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By Desson Howe
Washington Post Staff Writer
April 14, 1989


Claire Dennis
Cecile Ducasse
Children under 13 should be accompanied by a parent

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"Chocolat," Claire Denis' surrealistic return to her postwar childhood in Cameroon, may not uncover a comfortably structured story, but it conjures up its own peculiar, affecting sense of myth.

In her first feature, shot on location in West Africa with little money or equipment, Denis (who has worked closely with offbeat talents Wim Wenders and Jim Jarmusch) shows a sure instinct for the kind of open-ended mysteries that make great movies.

Suffused with sunlit, sensual images, "Chocolat" feels rather than finds out, implies rather than blurts out. Like an odd collection of old-time photographs, it seems to hold enigmatic truths -- ones that can't be expressed but that you have an instinctive understanding for nonetheless.

France Dalens (Mireille Perrier), a young woman traveling through Cameroon, recalls her much younger days when her father (Franc ois Cluzet) was a district officer and she developed a deep friendship with the houseboy, Prote'e (Isaach de Bankole'). Denis (co-scripting with Jean-Pol Fargeau) takes you back to when (while Papa's away on business and colonial wayfarers come and go) young France (Ce'cille Ducasse) and her mother Aime'e (Giulia Boschi) discover different qualities in the nobly elusive manservant.

Aime'e, initially resentful of Prote'e's deadpan efficiency, fights an eerie, sexual attraction to him. But France finds in Prote'e a delicate, fraternal bond. He gives her crushed ants on bread to eat, she feeds him from her dinner plate and, in a beautiful night-sky scene, he carries her on his shoulders into the African night, talking out loud to scare away predators.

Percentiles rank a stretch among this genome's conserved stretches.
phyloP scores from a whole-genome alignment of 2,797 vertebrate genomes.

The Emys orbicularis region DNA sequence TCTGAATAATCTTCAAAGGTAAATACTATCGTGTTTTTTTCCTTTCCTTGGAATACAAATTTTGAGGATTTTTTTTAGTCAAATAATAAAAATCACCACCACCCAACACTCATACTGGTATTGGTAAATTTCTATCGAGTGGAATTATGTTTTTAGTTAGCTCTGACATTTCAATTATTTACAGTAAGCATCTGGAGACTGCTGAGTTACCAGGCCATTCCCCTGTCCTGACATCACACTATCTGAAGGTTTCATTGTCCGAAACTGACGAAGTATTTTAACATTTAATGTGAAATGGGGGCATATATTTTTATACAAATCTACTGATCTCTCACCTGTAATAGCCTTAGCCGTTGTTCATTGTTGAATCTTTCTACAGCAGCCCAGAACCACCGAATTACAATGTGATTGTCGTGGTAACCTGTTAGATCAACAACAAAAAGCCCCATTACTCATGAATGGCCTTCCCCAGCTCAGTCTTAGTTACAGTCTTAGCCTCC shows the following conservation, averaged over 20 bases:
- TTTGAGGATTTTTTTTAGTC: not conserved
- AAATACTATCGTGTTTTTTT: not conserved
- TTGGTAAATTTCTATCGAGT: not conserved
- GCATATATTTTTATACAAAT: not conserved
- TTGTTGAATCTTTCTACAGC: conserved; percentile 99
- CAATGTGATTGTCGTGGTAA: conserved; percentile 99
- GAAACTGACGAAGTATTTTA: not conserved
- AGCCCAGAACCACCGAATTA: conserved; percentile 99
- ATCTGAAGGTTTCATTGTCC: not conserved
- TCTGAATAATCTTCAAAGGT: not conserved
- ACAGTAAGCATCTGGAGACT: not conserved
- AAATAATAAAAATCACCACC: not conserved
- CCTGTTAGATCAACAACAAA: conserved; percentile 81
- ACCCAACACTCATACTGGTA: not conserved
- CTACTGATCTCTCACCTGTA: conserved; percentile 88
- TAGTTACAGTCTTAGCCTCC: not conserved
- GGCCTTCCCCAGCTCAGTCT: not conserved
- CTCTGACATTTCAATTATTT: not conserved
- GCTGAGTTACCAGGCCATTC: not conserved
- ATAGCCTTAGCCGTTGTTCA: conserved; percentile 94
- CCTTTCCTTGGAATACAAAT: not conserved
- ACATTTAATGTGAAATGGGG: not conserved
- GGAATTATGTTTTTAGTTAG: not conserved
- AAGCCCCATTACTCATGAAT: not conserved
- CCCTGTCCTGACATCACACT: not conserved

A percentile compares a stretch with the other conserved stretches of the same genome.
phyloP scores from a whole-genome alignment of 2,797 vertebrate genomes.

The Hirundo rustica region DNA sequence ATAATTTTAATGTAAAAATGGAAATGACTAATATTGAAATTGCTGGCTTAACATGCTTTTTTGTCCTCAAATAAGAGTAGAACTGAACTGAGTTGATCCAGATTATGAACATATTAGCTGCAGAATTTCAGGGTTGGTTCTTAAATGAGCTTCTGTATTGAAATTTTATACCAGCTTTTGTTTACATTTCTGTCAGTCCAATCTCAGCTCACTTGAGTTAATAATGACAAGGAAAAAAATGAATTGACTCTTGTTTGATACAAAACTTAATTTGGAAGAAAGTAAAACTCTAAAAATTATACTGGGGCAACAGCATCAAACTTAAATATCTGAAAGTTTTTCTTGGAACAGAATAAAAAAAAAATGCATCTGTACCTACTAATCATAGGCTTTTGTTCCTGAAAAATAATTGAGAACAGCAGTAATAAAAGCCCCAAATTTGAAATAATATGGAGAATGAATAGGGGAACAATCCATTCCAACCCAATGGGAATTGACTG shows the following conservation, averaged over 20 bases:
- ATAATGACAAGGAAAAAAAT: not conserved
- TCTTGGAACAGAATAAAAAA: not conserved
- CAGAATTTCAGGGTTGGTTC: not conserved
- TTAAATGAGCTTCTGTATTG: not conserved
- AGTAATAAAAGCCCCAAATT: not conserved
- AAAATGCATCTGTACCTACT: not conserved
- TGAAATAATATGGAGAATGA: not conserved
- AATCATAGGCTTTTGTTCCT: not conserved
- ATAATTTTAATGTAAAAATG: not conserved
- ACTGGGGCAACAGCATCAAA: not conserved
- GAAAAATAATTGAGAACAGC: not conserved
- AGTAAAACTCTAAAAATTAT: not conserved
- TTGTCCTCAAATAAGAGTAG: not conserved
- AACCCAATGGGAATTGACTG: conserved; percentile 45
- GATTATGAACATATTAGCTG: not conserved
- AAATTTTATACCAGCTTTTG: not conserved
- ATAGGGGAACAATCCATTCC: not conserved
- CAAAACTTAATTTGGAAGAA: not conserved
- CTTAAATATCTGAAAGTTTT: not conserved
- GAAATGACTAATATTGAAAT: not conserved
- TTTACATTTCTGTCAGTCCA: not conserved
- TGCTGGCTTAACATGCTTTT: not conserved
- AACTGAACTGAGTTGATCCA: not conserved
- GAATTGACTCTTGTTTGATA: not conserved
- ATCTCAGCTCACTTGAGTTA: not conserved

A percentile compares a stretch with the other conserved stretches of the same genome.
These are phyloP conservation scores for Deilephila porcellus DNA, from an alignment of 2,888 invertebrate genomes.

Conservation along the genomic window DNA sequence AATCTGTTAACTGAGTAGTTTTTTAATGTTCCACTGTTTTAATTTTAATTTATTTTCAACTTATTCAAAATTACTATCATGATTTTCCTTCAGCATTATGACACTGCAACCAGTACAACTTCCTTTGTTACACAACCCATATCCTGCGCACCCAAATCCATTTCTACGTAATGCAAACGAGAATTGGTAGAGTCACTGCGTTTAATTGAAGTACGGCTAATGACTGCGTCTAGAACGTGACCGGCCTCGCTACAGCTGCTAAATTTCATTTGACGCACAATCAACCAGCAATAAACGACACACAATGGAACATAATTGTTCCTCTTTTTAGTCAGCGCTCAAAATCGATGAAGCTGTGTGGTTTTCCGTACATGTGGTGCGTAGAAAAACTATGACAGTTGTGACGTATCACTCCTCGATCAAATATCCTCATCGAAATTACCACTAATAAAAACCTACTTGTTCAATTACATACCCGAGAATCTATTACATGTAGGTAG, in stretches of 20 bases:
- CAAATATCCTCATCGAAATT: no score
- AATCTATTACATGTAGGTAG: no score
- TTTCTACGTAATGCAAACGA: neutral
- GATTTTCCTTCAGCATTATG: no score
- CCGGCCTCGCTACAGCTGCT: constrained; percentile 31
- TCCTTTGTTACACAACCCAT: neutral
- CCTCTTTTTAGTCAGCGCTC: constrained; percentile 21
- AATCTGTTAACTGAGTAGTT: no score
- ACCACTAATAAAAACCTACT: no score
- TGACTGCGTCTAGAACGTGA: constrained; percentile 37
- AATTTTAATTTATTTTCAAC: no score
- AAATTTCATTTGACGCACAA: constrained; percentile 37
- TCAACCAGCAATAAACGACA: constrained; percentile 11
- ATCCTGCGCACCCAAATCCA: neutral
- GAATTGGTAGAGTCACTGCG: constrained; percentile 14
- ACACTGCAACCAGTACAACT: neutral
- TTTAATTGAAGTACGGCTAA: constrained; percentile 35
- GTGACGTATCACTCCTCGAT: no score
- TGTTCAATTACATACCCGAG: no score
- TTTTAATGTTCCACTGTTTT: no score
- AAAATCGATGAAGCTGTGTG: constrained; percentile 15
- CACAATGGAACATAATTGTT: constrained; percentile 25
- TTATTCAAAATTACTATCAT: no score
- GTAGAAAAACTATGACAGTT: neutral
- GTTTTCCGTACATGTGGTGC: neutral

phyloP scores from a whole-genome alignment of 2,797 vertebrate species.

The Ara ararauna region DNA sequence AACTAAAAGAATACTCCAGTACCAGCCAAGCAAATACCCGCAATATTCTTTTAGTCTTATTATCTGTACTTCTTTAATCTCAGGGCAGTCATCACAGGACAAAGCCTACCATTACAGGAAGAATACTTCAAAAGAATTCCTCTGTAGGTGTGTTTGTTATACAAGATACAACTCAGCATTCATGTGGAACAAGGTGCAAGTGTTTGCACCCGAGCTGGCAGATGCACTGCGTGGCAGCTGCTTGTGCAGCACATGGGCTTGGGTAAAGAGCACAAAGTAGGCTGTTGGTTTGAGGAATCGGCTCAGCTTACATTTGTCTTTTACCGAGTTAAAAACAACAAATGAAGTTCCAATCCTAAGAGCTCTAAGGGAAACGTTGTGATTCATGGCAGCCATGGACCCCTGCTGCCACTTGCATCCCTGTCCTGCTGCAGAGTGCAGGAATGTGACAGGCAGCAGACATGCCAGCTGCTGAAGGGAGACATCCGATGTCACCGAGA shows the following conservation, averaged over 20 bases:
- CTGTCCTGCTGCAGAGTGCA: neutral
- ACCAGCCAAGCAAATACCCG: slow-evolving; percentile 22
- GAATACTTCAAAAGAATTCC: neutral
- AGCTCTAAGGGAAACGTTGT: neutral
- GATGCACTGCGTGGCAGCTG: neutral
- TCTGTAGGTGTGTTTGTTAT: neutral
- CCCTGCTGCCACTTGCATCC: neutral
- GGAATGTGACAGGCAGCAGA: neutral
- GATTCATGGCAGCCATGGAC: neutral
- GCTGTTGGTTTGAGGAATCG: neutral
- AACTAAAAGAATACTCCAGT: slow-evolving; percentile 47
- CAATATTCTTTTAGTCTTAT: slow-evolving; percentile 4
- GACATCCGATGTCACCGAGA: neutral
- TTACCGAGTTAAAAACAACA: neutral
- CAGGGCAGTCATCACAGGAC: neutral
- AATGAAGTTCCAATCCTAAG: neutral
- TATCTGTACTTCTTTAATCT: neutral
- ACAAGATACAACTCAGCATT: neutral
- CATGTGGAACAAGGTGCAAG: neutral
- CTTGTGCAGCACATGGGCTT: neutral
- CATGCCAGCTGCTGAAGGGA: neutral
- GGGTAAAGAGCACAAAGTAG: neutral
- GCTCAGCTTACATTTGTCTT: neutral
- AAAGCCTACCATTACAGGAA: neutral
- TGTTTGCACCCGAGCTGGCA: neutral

As Prote'e, de Bankole' (a performer from the Ivory Coast) gives "Chocolat" its hypnotic soul. He seems menacing and innocent, proud and humble, all at the same time, as he tenderly watches over France, slips out of the sticky sexual situation with his dignity intact and knocks a pushy French racist on his derrie`re.

The performances are uniformly strong, including those from Ducasse and Boschi, and more minor offerings from Donatus Ngala as an amusing house chef, Enoch, who is constantly fending off complaints about his British-style cooking, and Jacques Denis as a Mr. Magoo-faced coffee planter who talks coffee late into the night and travels around with an African concubine.

Denis builds up her movie with such small moments and performances, as well as with moods you want to savor -- the lazy haze of afternoon, the romantic allure of evening. And though she may end with a cynical conclusion about cultural divisions, she also leaves you with enough images and (purposely) unexplained mysteries to last you long after you've left the theater.

CHOCOLAT (PG-13) — In French with subtitles.

© Copyright 1999 The Washington Post Company

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